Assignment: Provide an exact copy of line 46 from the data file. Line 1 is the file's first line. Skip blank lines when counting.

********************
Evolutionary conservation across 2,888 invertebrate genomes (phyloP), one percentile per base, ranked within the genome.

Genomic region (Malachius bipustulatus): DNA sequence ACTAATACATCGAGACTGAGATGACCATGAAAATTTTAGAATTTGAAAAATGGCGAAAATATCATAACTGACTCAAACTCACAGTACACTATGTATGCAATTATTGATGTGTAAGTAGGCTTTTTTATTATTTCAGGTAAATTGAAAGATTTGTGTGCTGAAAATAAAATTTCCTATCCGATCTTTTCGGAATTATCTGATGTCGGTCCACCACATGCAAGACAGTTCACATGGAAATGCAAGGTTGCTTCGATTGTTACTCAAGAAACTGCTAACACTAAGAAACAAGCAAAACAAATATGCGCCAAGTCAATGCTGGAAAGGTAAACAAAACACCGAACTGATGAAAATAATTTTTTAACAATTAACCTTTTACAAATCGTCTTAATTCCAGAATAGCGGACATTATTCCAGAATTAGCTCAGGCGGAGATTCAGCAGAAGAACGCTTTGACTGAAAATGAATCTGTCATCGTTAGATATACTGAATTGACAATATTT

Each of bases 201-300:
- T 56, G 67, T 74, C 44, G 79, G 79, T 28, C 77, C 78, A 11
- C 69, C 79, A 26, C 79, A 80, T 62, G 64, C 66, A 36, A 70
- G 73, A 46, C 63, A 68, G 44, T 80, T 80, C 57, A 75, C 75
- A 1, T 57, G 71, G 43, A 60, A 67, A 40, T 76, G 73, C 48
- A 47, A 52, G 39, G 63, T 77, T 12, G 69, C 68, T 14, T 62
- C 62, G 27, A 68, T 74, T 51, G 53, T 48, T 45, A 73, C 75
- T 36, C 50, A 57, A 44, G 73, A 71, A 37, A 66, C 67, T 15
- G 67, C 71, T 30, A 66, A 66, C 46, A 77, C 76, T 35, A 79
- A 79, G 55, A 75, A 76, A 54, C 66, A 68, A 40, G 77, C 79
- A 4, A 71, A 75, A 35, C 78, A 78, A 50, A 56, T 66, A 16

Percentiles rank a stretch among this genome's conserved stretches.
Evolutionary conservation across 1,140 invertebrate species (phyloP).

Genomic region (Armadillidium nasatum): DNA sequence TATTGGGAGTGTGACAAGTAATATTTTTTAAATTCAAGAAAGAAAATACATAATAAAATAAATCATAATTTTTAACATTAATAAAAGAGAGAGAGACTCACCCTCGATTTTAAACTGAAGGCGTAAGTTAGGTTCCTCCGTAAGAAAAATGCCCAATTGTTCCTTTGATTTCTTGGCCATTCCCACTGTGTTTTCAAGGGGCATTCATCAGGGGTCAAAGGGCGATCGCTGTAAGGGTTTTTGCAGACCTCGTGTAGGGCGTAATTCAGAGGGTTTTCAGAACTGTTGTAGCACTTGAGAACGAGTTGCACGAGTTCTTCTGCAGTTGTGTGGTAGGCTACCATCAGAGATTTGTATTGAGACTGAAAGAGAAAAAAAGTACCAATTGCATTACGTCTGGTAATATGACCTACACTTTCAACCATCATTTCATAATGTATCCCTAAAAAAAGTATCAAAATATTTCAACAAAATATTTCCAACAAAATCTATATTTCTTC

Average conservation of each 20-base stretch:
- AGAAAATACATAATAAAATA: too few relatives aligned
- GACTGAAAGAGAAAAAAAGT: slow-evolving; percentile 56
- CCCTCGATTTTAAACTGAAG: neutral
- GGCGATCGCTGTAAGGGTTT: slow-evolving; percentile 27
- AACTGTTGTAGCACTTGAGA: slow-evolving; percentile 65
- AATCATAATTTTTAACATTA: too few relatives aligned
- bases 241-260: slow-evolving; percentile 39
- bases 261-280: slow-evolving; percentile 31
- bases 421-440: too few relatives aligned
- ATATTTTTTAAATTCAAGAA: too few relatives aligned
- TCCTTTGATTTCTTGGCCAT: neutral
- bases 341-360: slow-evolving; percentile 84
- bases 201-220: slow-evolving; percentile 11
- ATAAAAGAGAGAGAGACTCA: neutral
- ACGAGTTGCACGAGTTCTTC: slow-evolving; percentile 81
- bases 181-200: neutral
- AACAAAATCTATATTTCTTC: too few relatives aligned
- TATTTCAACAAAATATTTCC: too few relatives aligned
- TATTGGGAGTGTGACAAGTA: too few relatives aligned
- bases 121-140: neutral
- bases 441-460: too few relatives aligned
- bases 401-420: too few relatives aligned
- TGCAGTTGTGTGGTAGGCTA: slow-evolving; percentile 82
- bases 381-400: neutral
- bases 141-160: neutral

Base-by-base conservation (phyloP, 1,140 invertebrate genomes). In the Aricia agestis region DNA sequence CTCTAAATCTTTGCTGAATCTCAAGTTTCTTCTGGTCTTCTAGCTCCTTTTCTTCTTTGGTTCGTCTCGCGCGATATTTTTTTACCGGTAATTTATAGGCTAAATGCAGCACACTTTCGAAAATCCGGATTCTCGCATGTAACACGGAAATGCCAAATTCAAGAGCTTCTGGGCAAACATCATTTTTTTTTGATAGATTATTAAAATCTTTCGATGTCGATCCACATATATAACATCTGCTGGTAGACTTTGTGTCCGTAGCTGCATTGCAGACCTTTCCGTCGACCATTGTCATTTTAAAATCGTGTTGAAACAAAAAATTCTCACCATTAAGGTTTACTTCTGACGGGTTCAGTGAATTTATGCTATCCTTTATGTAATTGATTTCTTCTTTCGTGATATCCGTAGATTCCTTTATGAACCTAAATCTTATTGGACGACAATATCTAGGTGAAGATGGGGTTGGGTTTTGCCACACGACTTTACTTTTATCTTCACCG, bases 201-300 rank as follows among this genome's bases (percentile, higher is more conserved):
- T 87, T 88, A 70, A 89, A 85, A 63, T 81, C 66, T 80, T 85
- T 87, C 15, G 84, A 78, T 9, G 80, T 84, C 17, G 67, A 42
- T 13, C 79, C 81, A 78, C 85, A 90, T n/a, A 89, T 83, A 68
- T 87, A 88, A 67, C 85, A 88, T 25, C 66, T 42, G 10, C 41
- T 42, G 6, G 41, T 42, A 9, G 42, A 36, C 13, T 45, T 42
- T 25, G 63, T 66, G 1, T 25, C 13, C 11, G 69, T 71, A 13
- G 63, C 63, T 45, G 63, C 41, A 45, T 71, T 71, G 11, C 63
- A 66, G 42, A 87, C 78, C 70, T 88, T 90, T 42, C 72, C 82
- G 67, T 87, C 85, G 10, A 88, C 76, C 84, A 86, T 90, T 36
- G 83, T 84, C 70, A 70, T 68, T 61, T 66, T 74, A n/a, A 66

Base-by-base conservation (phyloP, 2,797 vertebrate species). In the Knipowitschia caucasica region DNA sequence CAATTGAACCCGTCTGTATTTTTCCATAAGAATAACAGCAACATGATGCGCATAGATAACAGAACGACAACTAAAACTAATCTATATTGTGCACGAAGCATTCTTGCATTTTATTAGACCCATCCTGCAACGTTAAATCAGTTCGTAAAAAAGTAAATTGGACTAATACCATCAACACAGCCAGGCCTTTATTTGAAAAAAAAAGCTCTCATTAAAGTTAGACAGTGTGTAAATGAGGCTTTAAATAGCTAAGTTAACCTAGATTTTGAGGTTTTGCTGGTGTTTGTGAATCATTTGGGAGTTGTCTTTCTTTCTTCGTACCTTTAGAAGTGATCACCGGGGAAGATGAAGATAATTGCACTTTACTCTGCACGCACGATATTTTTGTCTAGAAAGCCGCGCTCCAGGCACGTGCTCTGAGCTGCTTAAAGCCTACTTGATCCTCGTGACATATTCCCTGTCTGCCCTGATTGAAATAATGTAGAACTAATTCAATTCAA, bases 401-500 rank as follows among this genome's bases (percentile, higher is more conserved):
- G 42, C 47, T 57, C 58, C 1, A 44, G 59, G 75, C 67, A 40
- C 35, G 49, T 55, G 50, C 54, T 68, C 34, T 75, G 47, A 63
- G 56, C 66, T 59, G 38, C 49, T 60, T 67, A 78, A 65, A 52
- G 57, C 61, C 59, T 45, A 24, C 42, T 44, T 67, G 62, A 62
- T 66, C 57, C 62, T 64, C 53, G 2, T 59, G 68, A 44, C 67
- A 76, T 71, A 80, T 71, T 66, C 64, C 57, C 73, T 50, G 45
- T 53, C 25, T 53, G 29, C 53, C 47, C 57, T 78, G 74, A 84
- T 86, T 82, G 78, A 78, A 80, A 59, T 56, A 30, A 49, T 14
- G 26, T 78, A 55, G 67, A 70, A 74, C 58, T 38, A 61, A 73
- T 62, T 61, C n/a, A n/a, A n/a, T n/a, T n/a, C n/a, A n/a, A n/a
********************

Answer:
- T 13, C 79, C 81, A 78, C 85, A 90, T n/a, A 89, T 83, A 68